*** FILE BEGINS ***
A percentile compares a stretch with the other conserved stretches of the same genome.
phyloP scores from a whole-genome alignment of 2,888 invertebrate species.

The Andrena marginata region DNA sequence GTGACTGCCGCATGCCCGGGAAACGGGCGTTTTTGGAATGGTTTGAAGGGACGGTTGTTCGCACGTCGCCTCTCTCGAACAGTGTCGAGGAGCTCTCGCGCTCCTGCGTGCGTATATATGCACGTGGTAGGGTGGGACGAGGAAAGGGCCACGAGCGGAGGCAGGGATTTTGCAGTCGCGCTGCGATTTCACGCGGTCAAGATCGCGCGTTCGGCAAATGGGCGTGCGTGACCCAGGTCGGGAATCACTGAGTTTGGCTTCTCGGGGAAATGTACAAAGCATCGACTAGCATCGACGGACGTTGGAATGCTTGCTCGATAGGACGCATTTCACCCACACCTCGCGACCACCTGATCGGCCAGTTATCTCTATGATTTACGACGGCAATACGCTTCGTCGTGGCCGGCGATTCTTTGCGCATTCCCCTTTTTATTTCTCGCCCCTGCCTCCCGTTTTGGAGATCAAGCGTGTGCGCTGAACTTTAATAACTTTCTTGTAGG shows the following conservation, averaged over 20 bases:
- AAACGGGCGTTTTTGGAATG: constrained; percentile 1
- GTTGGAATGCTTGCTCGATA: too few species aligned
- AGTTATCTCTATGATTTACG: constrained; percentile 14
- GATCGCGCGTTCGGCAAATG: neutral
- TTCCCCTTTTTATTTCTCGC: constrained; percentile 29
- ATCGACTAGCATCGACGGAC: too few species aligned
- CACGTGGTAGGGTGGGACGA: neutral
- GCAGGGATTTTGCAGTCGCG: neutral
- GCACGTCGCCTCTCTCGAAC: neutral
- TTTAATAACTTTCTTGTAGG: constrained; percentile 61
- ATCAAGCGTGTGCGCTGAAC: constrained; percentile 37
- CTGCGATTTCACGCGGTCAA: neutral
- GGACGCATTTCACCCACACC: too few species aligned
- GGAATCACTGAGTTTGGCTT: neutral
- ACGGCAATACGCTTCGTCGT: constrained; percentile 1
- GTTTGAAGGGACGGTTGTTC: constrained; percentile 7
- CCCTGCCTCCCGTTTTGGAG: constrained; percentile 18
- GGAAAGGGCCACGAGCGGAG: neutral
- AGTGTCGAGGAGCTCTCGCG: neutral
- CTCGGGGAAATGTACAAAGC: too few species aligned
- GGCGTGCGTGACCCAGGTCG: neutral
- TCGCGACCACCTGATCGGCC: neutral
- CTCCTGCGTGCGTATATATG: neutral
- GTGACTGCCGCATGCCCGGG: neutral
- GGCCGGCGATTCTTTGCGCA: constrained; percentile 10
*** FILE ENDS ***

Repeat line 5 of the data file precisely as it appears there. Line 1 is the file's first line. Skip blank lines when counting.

- GTTGGAATGCTTGCTCGATA: too few species aligned